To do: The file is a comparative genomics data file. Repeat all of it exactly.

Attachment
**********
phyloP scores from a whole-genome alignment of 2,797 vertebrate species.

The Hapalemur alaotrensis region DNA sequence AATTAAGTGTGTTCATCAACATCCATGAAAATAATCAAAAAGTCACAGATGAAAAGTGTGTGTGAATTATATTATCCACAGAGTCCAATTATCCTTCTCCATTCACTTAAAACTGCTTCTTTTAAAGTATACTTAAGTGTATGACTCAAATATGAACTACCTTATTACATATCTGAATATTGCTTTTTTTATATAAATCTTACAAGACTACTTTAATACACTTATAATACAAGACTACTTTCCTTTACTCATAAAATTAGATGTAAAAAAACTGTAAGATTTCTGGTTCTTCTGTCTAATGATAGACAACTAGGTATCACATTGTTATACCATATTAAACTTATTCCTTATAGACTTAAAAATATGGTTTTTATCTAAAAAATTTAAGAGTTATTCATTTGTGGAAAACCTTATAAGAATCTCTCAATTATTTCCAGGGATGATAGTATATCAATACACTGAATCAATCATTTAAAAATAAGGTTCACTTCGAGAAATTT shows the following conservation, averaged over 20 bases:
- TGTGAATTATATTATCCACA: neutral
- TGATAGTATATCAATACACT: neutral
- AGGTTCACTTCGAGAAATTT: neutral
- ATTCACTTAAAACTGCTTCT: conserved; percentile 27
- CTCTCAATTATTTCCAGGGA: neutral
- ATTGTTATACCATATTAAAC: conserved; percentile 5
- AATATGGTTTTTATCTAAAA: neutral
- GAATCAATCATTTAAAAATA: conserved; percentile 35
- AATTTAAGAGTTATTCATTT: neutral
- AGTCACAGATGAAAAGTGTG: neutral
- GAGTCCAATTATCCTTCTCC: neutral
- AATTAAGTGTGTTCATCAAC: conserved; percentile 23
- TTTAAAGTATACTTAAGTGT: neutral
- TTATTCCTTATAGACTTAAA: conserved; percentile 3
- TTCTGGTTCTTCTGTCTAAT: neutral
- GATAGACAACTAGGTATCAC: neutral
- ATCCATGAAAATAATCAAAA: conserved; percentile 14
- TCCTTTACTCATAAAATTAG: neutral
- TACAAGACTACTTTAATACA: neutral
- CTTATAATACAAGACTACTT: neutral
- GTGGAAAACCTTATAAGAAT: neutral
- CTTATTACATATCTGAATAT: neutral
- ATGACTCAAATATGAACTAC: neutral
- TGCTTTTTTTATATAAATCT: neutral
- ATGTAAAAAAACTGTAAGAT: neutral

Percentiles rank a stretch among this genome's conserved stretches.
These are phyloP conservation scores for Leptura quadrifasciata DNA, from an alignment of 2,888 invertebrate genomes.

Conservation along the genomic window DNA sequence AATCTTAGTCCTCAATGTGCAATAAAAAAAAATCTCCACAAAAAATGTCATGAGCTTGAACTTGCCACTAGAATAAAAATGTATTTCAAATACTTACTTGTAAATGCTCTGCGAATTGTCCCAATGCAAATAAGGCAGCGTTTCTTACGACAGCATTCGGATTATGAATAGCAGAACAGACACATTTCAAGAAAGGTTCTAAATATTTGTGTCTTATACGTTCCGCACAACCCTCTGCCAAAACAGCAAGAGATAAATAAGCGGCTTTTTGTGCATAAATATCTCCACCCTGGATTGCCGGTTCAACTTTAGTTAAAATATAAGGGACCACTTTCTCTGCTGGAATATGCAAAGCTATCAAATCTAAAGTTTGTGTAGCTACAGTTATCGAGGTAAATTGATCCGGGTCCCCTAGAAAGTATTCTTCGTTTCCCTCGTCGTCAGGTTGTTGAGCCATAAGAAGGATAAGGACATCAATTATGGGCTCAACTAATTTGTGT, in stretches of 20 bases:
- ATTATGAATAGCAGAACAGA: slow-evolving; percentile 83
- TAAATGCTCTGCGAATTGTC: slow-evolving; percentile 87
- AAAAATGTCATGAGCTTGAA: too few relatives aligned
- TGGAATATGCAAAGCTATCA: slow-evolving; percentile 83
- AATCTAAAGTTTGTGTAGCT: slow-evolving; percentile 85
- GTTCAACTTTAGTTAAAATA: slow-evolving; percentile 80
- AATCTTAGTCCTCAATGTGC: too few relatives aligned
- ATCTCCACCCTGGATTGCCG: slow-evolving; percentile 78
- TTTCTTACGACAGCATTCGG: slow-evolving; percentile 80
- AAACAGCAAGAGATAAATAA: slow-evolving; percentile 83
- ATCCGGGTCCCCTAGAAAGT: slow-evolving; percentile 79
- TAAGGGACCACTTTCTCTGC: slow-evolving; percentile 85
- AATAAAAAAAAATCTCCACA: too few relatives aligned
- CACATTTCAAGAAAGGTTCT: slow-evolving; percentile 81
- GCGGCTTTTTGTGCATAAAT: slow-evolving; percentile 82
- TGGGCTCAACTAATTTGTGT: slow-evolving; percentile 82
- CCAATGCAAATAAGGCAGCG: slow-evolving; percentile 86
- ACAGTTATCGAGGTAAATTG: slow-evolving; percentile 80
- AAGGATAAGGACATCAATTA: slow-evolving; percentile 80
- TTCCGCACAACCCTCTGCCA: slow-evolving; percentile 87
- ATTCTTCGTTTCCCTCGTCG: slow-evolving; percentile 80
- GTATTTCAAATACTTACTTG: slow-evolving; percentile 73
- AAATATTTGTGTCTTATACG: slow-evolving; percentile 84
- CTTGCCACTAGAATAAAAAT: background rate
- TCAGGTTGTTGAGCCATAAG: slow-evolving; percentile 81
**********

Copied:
phyloP scores from a whole-genome alignment of 2,797 vertebrate species.

The Hapalemur alaotrensis region DNA sequence AATTAAGTGTGTTCATCAACATCCATGAAAATAATCAAAAAGTCACAGATGAAAAGTGTGTGTGAATTATATTATCCACAGAGTCCAATTATCCTTCTCCATTCACTTAAAACTGCTTCTTTTAAAGTATACTTAAGTGTATGACTCAAATATGAACTACCTTATTACATATCTGAATATTGCTTTTTTTATATAAATCTTACAAGACTACTTTAATACACTTATAATACAAGACTACTTTCCTTTACTCATAAAATTAGATGTAAAAAAACTGTAAGATTTCTGGTTCTTCTGTCTAATGATAGACAACTAGGTATCACATTGTTATACCATATTAAACTTATTCCTTATAGACTTAAAAATATGGTTTTTATCTAAAAAATTTAAGAGTTATTCATTTGTGGAAAACCTTATAAGAATCTCTCAATTATTTCCAGGGATGATAGTATATCAATACACTGAATCAATCATTTAAAAATAAGGTTCACTTCGAGAAATTT shows the following conservation, averaged over 20 bases:
- TGTGAATTATATTATCCACA: neutral
- TGATAGTATATCAATACACT: neutral
- AGGTTCACTTCGAGAAATTT: neutral
- ATTCACTTAAAACTGCTTCT: conserved; percentile 27
- CTCTCAATTATTTCCAGGGA: neutral
- ATTGTTATACCATATTAAAC: conserved; percentile 5
- AATATGGTTTTTATCTAAAA: neutral
- GAATCAATCATTTAAAAATA: conserved; percentile 35
- AATTTAAGAGTTATTCATTT: neutral
- AGTCACAGATGAAAAGTGTG: neutral
- GAGTCCAATTATCCTTCTCC: neutral
- AATTAAGTGTGTTCATCAAC: conserved; percentile 23
- TTTAAAGTATACTTAAGTGT: neutral
- TTATTCCTTATAGACTTAAA: conserved; percentile 3
- TTCTGGTTCTTCTGTCTAAT: neutral
- GATAGACAACTAGGTATCAC: neutral
- ATCCATGAAAATAATCAAAA: conserved; percentile 14
- TCCTTTACTCATAAAATTAG: neutral
- TACAAGACTACTTTAATACA: neutral
- CTTATAATACAAGACTACTT: neutral
- GTGGAAAACCTTATAAGAAT: neutral
- CTTATTACATATCTGAATAT: neutral
- ATGACTCAAATATGAACTAC: neutral
- TGCTTTTTTTATATAAATCT: neutral
- ATGTAAAAAAACTGTAAGAT: neutral

Percentiles rank a stretch among this genome's conserved stretches.
These are phyloP conservation scores for Leptura quadrifasciata DNA, from an alignment of 2,888 invertebrate genomes.

Conservation along the genomic window DNA sequence AATCTTAGTCCTCAATGTGCAATAAAAAAAAATCTCCACAAAAAATGTCATGAGCTTGAACTTGCCACTAGAATAAAAATGTATTTCAAATACTTACTTGTAAATGCTCTGCGAATTGTCCCAATGCAAATAAGGCAGCGTTTCTTACGACAGCATTCGGATTATGAATAGCAGAACAGACACATTTCAAGAAAGGTTCTAAATATTTGTGTCTTATACGTTCCGCACAACCCTCTGCCAAAACAGCAAGAGATAAATAAGCGGCTTTTTGTGCATAAATATCTCCACCCTGGATTGCCGGTTCAACTTTAGTTAAAATATAAGGGACCACTTTCTCTGCTGGAATATGCAAAGCTATCAAATCTAAAGTTTGTGTAGCTACAGTTATCGAGGTAAATTGATCCGGGTCCCCTAGAAAGTATTCTTCGTTTCCCTCGTCGTCAGGTTGTTGAGCCATAAGAAGGATAAGGACATCAATTATGGGCTCAACTAATTTGTGT, in stretches of 20 bases:
- ATTATGAATAGCAGAACAGA: slow-evolving; percentile 83
- TAAATGCTCTGCGAATTGTC: slow-evolving; percentile 87
- AAAAATGTCATGAGCTTGAA: too few relatives aligned
- TGGAATATGCAAAGCTATCA: slow-evolving; percentile 83
- AATCTAAAGTTTGTGTAGCT: slow-evolving; percentile 85
- GTTCAACTTTAGTTAAAATA: slow-evolving; percentile 80
- AATCTTAGTCCTCAATGTGC: too few relatives aligned
- ATCTCCACCCTGGATTGCCG: slow-evolving; percentile 78
- TTTCTTACGACAGCATTCGG: slow-evolving; percentile 80
- AAACAGCAAGAGATAAATAA: slow-evolving; percentile 83
- ATCCGGGTCCCCTAGAAAGT: slow-evolving; percentile 79
- TAAGGGACCACTTTCTCTGC: slow-evolving; percentile 85
- AATAAAAAAAAATCTCCACA: too few relatives aligned
- CACATTTCAAGAAAGGTTCT: slow-evolving; percentile 81
- GCGGCTTTTTGTGCATAAAT: slow-evolving; percentile 82
- TGGGCTCAACTAATTTGTGT: slow-evolving; percentile 82
- CCAATGCAAATAAGGCAGCG: slow-evolving; percentile 86
- ACAGTTATCGAGGTAAATTG: slow-evolving; percentile 80
- AAGGATAAGGACATCAATTA: slow-evolving; percentile 80
- TTCCGCACAACCCTCTGCCA: slow-evolving; percentile 87
- ATTCTTCGTTTCCCTCGTCG: slow-evolving; percentile 80
- GTATTTCAAATACTTACTTG: slow-evolving; percentile 73
- AAATATTTGTGTCTTATACG: slow-evolving; percentile 84
- CTTGCCACTAGAATAAAAAT: background rate
- TCAGGTTGTTGAGCCATAAG: slow-evolving; percentile 81